The mom interviewed works in prison admissions, has used her time in prison to earn a GED and is on the waiting list for office administration and web design classes.

It’s in prison, she said, where she reoriented her priorities.

“Now it’s about him,” she said. “For him, here and when I get out. Right now my plan is to get out, find a job, continue going to school. I want to go to school for something I can have a career for.”

ABOUT THIS PROJECT: See our story about the impact of rising numbers of incarcerated women, some pregnant and addicted to drugs, on Ohio’s county jails and prison system. We also look more closely at the prison nursery program and what a day in Women’s Therapeutic Court is like for women drug offenders.



Reader Comments ...


Next Up in Local

Greater Dayton RTA buses could be rid of cash fares by 2020
Greater Dayton RTA buses could be rid of cash fares by 2020

The Greater Dayton Regional Transit Authority hopes to modernize its payment system and get rid of cash fares by 2020, officials said Wednesday. More than half of RTA riders have migrated to passes, including monthly and weekly passes, said Mark Donaghy, CEO of the agency.  The agency will work to become the first major transit authority in the...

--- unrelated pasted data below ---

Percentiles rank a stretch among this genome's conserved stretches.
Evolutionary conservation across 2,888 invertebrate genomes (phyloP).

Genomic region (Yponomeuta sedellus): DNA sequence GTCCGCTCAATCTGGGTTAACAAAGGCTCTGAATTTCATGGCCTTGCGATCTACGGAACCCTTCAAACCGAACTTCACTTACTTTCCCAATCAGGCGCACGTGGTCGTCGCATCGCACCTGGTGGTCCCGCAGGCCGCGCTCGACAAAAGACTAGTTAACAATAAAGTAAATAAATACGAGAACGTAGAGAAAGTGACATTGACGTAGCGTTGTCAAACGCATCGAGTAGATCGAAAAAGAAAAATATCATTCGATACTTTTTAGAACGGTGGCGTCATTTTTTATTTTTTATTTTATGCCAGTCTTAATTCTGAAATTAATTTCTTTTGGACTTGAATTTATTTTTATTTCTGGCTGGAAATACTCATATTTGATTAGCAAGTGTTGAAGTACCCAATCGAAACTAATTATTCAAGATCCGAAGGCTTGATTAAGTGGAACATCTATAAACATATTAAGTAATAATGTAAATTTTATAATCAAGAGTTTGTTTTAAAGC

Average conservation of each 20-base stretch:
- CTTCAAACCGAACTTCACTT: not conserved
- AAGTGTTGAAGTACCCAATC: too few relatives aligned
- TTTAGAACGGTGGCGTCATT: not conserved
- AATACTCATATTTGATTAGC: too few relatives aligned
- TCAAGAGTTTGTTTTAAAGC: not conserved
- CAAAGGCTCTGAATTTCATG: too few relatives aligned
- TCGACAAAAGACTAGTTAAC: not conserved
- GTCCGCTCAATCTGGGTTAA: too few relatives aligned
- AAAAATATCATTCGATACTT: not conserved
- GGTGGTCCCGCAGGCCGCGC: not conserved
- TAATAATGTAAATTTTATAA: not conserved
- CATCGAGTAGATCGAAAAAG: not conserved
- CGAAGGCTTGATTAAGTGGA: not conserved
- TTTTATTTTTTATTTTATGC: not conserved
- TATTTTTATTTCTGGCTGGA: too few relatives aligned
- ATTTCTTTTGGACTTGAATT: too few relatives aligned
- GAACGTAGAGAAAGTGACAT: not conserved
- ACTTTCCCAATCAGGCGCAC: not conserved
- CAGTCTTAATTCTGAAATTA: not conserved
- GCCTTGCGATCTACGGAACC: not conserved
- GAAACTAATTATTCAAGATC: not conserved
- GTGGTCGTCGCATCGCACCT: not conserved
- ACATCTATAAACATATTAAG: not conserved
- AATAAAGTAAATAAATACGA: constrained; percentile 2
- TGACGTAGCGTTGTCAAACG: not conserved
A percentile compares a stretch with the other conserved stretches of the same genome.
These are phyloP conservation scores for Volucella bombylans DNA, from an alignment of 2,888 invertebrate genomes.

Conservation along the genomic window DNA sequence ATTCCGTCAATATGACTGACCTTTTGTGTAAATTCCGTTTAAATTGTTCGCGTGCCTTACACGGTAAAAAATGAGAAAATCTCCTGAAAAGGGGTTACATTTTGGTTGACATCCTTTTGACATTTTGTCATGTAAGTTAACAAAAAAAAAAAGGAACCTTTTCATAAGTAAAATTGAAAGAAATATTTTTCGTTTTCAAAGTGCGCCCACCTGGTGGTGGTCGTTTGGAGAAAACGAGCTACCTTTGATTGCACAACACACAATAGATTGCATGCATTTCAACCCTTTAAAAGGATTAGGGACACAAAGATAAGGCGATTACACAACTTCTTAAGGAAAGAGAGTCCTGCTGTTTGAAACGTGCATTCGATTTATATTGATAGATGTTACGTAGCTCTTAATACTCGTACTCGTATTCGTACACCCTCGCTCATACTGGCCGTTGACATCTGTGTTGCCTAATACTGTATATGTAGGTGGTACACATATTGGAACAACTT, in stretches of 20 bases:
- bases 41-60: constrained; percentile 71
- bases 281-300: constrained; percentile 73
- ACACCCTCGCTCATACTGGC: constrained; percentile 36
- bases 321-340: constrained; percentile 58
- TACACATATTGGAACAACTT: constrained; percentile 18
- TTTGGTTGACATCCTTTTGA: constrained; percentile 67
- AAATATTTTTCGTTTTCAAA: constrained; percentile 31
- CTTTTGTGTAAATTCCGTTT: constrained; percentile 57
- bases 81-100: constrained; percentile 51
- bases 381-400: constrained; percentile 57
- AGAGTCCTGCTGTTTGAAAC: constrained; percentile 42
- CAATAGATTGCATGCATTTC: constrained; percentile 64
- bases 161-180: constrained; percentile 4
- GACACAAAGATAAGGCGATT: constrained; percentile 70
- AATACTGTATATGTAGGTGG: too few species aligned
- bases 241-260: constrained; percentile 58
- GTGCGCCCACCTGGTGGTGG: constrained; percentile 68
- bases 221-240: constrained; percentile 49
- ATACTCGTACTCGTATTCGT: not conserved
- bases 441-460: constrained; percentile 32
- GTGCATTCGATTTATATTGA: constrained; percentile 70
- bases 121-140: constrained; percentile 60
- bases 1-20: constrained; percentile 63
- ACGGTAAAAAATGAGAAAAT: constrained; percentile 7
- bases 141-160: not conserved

Pastor: Community ‘in shock’ after news about Good Samaritan closing
Pastor: Community ‘in shock’ after news about Good Samaritan closing

Hours after Good Samaritan Hospital officials announced Wednesday that the facility will close later this year, reaction about the community impact has been wide ranging. "It's devastating news, I was shocked" said Daryl Ward, pastor of Omega Baptist Church in Dayton.  His church is just down the street from Good Samaritan Hospital,...
2 males sought in Kettering home invasion robbery
2 males sought in Kettering home invasion robbery

Police are continuing to look for two males who committed a home invasion robbery on Hazel Avenue.  Investigators don't know what led the invaders to pick the home they did Wednesday afternoon, Kettering Police Patrolman John Jung said.  According to the preliminary investigation, the two males forced their way inside just before 4 p.m.,...
Job outlook is promising for Good Samaritan employees, official says
Job outlook is promising for Good Samaritan employees, official says

After Wednesday’s announcement that Good Samaritan Hospital will shut its doors for good at the end of the year, many in the Miami Valley are wondering what will happen to the facility’s 1,600 employees. The hospital’s parent company, Premier Health, said its goal is to offer jobs to all those employees at its other facilities in...
Ann Curry speaks out about Matt Lauer sexual harassment allegations in new interview
Ann Curry speaks out about Matt Lauer sexual harassment allegations in new interview

Ann Curry has remained tight-lipped since the news broke of Matt Lauer’s alleged sexual misconduct, but she spoke about the scandal on “CBS This Morning.” The 61-year-old journalist and producer appeared on the program Wednesday to discuss her new PBS docuseries “We’ll Meet Again” and she was asked to speak...
More Stories